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by Kleitia Vaso

Chain of fools

The late afternoon train is a different beast from the morning one. It is at once heavier and emptier, heavier with fatigue, emptier of hope. Abandon hope all you who enter here! The morning freshness is long gone if it was ever there. No gleam, glow, spark except a few artificial sparkles which look especially sad in this inglorious moment. Instead, down-turned mouths, vacant and lackluster eyes, at times completely closed, at others looking straight ahead, too drained of life to muster up any interest in the surrounding faces. Their lack of life makes me fully understand Pound’s faces like petals which temporarily save him from the drab human mass at the metro station. If I saw them, I would recognize them and I would be saved too. But, petals are uncommon in this stagnant atmosphere. Most would wither in this air, filled with embittered breath, where one senses that the passengers’ energy has been sucked up by things that they wouldn’t have done had they known what they wanted to do.

The overly crowded wagon does not help the already sad situation. Though tired, one must find the energy to push through the mass of bodies in order to reach, blindly and in survivor mode, a seat. Thankfully, this time, a seat is found. Two, to be exact, across from one another. Yet, this arrangement is apparently too good to be true. The man sitting in the aisle seat implicitly refuses to move his excessively long legs. He simply does not move. Thankfully, the aisle seat across frees up and J. sits there, smartly sidestepping the man’s rudeness.  I look at him accusingly but he conveniently refuses to return the look. He looks straight ahead, a common solution to unpleasantness nowadays. I mutter “loser” in English, hoping that the heat of my emotions will imprint the word onto his face. Indeed, I see his face growing flushed but his comfort and convenience demand that he not acknowledge the open insult. His unresponsive face is more irritating than an unpleasant response. I cannot bear to look at it. Of course, his laziness and lack of reaction are not entirely to blame. My anger goes way beyond him yet he, for that moment, embodies everything that is wrong with the world today.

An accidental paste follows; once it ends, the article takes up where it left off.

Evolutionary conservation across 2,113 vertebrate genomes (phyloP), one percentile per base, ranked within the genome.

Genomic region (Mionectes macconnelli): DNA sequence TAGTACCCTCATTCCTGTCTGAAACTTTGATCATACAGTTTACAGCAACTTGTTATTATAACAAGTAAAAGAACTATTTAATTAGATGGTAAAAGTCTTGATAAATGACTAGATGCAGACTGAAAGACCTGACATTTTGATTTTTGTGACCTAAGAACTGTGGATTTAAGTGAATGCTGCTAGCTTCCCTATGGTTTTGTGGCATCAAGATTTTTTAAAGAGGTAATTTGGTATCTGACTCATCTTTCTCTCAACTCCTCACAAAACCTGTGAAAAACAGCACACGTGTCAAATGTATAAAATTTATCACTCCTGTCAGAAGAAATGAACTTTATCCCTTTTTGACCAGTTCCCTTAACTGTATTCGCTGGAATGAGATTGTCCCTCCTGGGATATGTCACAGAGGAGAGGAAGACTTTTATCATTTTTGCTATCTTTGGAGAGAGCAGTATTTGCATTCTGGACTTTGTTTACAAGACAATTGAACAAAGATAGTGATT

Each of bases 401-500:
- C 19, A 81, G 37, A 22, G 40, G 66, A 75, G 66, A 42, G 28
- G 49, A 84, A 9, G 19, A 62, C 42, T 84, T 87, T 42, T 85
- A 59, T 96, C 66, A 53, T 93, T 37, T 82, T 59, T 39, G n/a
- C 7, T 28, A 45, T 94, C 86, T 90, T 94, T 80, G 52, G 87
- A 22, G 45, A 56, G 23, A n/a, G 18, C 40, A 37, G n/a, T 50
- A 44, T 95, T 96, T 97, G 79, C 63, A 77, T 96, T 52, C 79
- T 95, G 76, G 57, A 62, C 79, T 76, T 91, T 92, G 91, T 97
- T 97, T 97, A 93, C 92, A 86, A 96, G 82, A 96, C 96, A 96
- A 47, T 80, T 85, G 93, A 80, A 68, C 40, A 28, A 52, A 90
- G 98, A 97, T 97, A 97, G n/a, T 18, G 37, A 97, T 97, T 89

Thankfully, although anger runs like an electrical charge through the body, perhaps damaging, with its intensity, parts that are entirely unrelated to it, it just as quickly passes through. I nearly forget his ungentlemanly behavior and continue my conversation with J. Yet, faintly and then, more strongly, I feel a pair of eyes traveling on my face. Shyly, at first, but then they rest comfortably there, encouraged by my refusal to establish eye contact. Even the dismissal has worked in my fellow passenger’s favor. He traded nothing and received something in return. Perhaps, I should revise my definition of winner and loser. But, the waves of anger have weakened me - I have spent too much emotion at the wrong place in the battle – and I don’t care about fighting anymore. He can have his flavorless cake and eat it, too.

J. and I continue talking in our incomprehensible language, a true gift in certain situations. The train stops at another station and a fresh supply of bodies with mutilated souls boards the train. Two men and a woman stand in the aisle between J. and I. One of the men, not taking the long legs of my enemy as an obstacle, forces his way onto the empty seat. The immovable man is a little more flexible this time. The other man, a colleague or friend, stands next to us, looking at his phone. The woman stands over my seat, her face desiccated by fatigue. Not just the tiredness of the day but a long and drawn-out process of robbing her of any radiance that she might have once had. Seeing the dissatisfied expression on her face, I feel bad for her. I am almost ready to give up my seat. A seat means nothing in life. The comfort or lack of it will be forgotten with the next moment’s offerings. I know that. I feel that way about everything. Not about any person, but about any thing.

I do not stand up. She looks at me but I feel that she should be looking at those men instead. It’s easier to accusingly stare at me but fairer to direct her anger towards them. I have assumed my role in the jungle. In the middle of this chain of thought, the train stops again. Forgotten but not gone, the tall man whose train ride was enhanced by looking unashamedly at my face, gets up and leaves. Without missing a beat, the man standing up, the one looking at the phone, descends on the newly freed seat with the ferociousness of a hawk. I look at the woman, expecting dismay and rage but no, none of these. Frustration and sadness, but no anger. Sadly, I realize that feminism may have actually benefited men. They have not lost anything but merely gained the freedom of not offering a seat or paying for a drink. On second thought, perhaps, they have lost something too. The woman standing looks at me. Determinedly, she steps forward and places herself between J. and I, putting a halt to our conversation. That brings her some relief, it seems. Her faces relaxes. She has found the shortcut, the easier outlet.